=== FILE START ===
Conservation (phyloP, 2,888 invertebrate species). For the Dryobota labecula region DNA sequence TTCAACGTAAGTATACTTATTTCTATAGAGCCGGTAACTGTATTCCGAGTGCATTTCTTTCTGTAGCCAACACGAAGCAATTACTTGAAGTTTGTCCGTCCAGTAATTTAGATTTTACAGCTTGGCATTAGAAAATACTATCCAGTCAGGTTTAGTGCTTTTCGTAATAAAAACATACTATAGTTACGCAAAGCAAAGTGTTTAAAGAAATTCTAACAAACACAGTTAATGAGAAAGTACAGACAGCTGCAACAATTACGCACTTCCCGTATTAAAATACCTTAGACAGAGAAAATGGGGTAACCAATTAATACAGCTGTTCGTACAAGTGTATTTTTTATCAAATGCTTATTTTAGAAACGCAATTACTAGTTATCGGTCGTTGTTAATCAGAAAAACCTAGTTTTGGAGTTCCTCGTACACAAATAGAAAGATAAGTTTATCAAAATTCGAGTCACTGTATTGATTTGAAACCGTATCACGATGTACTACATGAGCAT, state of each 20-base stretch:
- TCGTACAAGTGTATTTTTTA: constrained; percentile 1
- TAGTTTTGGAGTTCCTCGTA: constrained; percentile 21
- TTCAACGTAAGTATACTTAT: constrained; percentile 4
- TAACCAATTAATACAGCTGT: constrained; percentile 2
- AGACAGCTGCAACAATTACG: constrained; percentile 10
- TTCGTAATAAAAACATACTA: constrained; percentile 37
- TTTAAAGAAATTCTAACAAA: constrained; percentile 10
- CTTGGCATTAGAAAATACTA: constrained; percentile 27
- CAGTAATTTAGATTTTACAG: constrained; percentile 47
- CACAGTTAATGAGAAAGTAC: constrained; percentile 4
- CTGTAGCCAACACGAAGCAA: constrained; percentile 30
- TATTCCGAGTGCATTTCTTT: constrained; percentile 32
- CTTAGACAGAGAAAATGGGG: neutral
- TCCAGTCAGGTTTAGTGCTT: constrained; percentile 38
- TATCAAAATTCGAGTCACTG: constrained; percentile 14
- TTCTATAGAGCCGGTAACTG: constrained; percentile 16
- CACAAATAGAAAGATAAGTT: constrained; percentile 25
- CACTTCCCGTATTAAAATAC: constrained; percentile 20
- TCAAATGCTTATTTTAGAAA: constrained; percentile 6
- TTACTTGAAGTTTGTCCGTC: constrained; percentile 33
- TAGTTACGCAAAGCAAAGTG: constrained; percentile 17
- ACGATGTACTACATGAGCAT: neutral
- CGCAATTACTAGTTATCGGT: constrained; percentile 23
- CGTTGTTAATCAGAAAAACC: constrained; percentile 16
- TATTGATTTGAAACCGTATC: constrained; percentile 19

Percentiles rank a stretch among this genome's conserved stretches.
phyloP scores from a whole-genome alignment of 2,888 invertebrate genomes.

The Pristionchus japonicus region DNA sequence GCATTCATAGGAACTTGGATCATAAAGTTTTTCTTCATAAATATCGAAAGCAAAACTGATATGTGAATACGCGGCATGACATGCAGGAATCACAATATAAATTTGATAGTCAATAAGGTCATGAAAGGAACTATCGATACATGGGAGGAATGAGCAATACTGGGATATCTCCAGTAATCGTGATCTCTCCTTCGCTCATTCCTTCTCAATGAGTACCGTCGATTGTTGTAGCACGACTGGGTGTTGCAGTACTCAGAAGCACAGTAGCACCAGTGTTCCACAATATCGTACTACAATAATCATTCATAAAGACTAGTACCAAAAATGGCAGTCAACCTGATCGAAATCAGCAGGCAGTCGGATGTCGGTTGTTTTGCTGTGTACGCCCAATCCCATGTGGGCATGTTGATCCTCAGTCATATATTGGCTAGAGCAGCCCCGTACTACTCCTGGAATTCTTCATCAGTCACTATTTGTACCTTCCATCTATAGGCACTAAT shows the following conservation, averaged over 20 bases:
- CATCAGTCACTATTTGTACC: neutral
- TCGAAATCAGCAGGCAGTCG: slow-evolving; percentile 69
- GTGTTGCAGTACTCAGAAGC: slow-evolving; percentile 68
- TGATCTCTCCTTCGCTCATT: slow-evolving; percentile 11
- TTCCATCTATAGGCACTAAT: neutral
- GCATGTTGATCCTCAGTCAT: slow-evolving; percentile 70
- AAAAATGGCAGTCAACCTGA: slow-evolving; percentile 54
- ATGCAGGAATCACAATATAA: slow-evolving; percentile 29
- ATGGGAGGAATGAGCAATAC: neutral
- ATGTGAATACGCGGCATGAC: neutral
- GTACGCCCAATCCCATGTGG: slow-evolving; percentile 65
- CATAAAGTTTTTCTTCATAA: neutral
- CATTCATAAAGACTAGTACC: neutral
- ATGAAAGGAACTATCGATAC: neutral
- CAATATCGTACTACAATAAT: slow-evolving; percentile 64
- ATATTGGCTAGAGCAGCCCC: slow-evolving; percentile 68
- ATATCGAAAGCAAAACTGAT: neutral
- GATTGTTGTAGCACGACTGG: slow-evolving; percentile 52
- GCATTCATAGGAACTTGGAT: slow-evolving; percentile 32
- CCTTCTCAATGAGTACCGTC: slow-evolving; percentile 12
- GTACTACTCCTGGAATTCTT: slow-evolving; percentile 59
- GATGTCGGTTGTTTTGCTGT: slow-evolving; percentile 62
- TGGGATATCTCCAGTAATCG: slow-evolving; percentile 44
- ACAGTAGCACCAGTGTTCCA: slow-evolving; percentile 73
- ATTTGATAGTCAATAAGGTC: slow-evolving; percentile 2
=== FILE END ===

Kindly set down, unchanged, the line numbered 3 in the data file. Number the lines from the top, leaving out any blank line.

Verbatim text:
- TAGTTTTGGAGTTCCTCGTA: constrained; percentile 21